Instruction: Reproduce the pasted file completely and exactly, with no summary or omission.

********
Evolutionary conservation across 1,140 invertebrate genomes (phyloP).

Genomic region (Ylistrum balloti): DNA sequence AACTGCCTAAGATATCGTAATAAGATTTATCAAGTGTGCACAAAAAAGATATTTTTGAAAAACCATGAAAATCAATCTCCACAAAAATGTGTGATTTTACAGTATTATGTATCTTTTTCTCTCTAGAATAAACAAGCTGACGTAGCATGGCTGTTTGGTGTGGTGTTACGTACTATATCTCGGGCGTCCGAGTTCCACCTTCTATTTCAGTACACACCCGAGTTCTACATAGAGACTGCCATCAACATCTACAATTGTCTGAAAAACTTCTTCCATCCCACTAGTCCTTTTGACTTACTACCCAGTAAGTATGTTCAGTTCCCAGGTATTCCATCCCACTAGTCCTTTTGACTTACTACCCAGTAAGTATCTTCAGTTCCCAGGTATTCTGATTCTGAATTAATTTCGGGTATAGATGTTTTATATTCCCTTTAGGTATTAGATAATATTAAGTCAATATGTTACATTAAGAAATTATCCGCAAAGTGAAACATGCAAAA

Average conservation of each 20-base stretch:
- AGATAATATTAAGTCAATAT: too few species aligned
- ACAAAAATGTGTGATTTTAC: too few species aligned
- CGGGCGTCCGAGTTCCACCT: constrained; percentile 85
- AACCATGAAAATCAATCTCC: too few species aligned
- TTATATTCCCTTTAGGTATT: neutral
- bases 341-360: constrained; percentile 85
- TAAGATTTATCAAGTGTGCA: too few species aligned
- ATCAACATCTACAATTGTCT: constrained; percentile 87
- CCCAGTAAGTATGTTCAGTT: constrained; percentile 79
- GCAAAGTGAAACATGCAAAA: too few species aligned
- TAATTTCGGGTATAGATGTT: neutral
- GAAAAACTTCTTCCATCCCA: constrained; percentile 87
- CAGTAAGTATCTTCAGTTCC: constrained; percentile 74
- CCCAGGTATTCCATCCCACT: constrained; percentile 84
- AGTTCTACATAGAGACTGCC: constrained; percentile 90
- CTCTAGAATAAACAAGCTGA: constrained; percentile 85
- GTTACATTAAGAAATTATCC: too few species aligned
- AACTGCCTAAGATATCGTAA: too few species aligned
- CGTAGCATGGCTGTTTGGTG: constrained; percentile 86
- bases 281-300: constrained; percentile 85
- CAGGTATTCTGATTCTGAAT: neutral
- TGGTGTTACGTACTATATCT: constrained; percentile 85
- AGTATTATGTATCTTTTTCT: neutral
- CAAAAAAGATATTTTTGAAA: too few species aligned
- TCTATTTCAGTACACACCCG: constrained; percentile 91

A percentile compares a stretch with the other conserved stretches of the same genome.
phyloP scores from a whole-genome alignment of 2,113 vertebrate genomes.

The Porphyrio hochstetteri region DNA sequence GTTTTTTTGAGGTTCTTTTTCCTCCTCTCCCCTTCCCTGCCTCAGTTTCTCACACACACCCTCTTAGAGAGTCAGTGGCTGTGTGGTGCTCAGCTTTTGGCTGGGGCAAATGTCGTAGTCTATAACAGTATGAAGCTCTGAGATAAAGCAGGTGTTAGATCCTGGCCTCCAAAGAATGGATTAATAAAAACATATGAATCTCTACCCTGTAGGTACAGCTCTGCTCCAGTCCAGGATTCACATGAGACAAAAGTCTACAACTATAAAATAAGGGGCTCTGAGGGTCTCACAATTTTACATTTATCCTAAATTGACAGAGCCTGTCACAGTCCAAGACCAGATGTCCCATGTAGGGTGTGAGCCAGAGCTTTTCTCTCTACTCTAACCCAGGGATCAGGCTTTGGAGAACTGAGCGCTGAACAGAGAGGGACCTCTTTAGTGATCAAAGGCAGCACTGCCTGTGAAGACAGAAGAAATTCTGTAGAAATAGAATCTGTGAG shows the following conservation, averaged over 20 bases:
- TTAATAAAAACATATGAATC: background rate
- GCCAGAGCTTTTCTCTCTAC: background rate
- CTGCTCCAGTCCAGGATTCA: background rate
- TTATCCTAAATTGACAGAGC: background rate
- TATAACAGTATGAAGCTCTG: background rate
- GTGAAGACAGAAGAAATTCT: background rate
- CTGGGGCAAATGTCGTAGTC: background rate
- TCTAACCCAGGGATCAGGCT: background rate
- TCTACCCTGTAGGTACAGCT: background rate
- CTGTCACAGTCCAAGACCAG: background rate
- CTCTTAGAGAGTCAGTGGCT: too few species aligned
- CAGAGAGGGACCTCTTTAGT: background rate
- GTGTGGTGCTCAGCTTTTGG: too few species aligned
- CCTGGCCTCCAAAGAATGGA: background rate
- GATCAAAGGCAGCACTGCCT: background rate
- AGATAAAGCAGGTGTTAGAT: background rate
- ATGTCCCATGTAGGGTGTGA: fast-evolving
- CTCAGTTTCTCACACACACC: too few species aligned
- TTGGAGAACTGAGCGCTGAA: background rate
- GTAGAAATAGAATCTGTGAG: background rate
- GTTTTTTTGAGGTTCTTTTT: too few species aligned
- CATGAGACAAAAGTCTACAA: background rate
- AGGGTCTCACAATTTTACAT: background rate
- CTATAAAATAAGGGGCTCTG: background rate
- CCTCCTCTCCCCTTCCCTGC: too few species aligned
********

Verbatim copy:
Evolutionary conservation across 1,140 invertebrate genomes (phyloP).

Genomic region (Ylistrum balloti): DNA sequence AACTGCCTAAGATATCGTAATAAGATTTATCAAGTGTGCACAAAAAAGATATTTTTGAAAAACCATGAAAATCAATCTCCACAAAAATGTGTGATTTTACAGTATTATGTATCTTTTTCTCTCTAGAATAAACAAGCTGACGTAGCATGGCTGTTTGGTGTGGTGTTACGTACTATATCTCGGGCGTCCGAGTTCCACCTTCTATTTCAGTACACACCCGAGTTCTACATAGAGACTGCCATCAACATCTACAATTGTCTGAAAAACTTCTTCCATCCCACTAGTCCTTTTGACTTACTACCCAGTAAGTATGTTCAGTTCCCAGGTATTCCATCCCACTAGTCCTTTTGACTTACTACCCAGTAAGTATCTTCAGTTCCCAGGTATTCTGATTCTGAATTAATTTCGGGTATAGATGTTTTATATTCCCTTTAGGTATTAGATAATATTAAGTCAATATGTTACATTAAGAAATTATCCGCAAAGTGAAACATGCAAAA

Average conservation of each 20-base stretch:
- AGATAATATTAAGTCAATAT: too few species aligned
- ACAAAAATGTGTGATTTTAC: too few species aligned
- CGGGCGTCCGAGTTCCACCT: constrained; percentile 85
- AACCATGAAAATCAATCTCC: too few species aligned
- TTATATTCCCTTTAGGTATT: neutral
- bases 341-360: constrained; percentile 85
- TAAGATTTATCAAGTGTGCA: too few species aligned
- ATCAACATCTACAATTGTCT: constrained; percentile 87
- CCCAGTAAGTATGTTCAGTT: constrained; percentile 79
- GCAAAGTGAAACATGCAAAA: too few species aligned
- TAATTTCGGGTATAGATGTT: neutral
- GAAAAACTTCTTCCATCCCA: constrained; percentile 87
- CAGTAAGTATCTTCAGTTCC: constrained; percentile 74
- CCCAGGTATTCCATCCCACT: constrained; percentile 84
- AGTTCTACATAGAGACTGCC: constrained; percentile 90
- CTCTAGAATAAACAAGCTGA: constrained; percentile 85
- GTTACATTAAGAAATTATCC: too few species aligned
- AACTGCCTAAGATATCGTAA: too few species aligned
- CGTAGCATGGCTGTTTGGTG: constrained; percentile 86
- bases 281-300: constrained; percentile 85
- CAGGTATTCTGATTCTGAAT: neutral
- TGGTGTTACGTACTATATCT: constrained; percentile 85
- AGTATTATGTATCTTTTTCT: neutral
- CAAAAAAGATATTTTTGAAA: too few species aligned
- TCTATTTCAGTACACACCCG: constrained; percentile 91

A percentile compares a stretch with the other conserved stretches of the same genome.
phyloP scores from a whole-genome alignment of 2,113 vertebrate genomes.

The Porphyrio hochstetteri region DNA sequence GTTTTTTTGAGGTTCTTTTTCCTCCTCTCCCCTTCCCTGCCTCAGTTTCTCACACACACCCTCTTAGAGAGTCAGTGGCTGTGTGGTGCTCAGCTTTTGGCTGGGGCAAATGTCGTAGTCTATAACAGTATGAAGCTCTGAGATAAAGCAGGTGTTAGATCCTGGCCTCCAAAGAATGGATTAATAAAAACATATGAATCTCTACCCTGTAGGTACAGCTCTGCTCCAGTCCAGGATTCACATGAGACAAAAGTCTACAACTATAAAATAAGGGGCTCTGAGGGTCTCACAATTTTACATTTATCCTAAATTGACAGAGCCTGTCACAGTCCAAGACCAGATGTCCCATGTAGGGTGTGAGCCAGAGCTTTTCTCTCTACTCTAACCCAGGGATCAGGCTTTGGAGAACTGAGCGCTGAACAGAGAGGGACCTCTTTAGTGATCAAAGGCAGCACTGCCTGTGAAGACAGAAGAAATTCTGTAGAAATAGAATCTGTGAG shows the following conservation, averaged over 20 bases:
- TTAATAAAAACATATGAATC: background rate
- GCCAGAGCTTTTCTCTCTAC: background rate
- CTGCTCCAGTCCAGGATTCA: background rate
- TTATCCTAAATTGACAGAGC: background rate
- TATAACAGTATGAAGCTCTG: background rate
- GTGAAGACAGAAGAAATTCT: background rate
- CTGGGGCAAATGTCGTAGTC: background rate
- TCTAACCCAGGGATCAGGCT: background rate
- TCTACCCTGTAGGTACAGCT: background rate
- CTGTCACAGTCCAAGACCAG: background rate
- CTCTTAGAGAGTCAGTGGCT: too few species aligned
- CAGAGAGGGACCTCTTTAGT: background rate
- GTGTGGTGCTCAGCTTTTGG: too few species aligned
- CCTGGCCTCCAAAGAATGGA: background rate
- GATCAAAGGCAGCACTGCCT: background rate
- AGATAAAGCAGGTGTTAGAT: background rate
- ATGTCCCATGTAGGGTGTGA: fast-evolving
- CTCAGTTTCTCACACACACC: too few species aligned
- TTGGAGAACTGAGCGCTGAA: background rate
- GTAGAAATAGAATCTGTGAG: background rate
- GTTTTTTTGAGGTTCTTTTT: too few species aligned
- CATGAGACAAAAGTCTACAA: background rate
- AGGGTCTCACAATTTTACAT: background rate
- CTATAAAATAAGGGGCTCTG: background rate
- CCTCCTCTCCCCTTCCCTGC: too few species aligned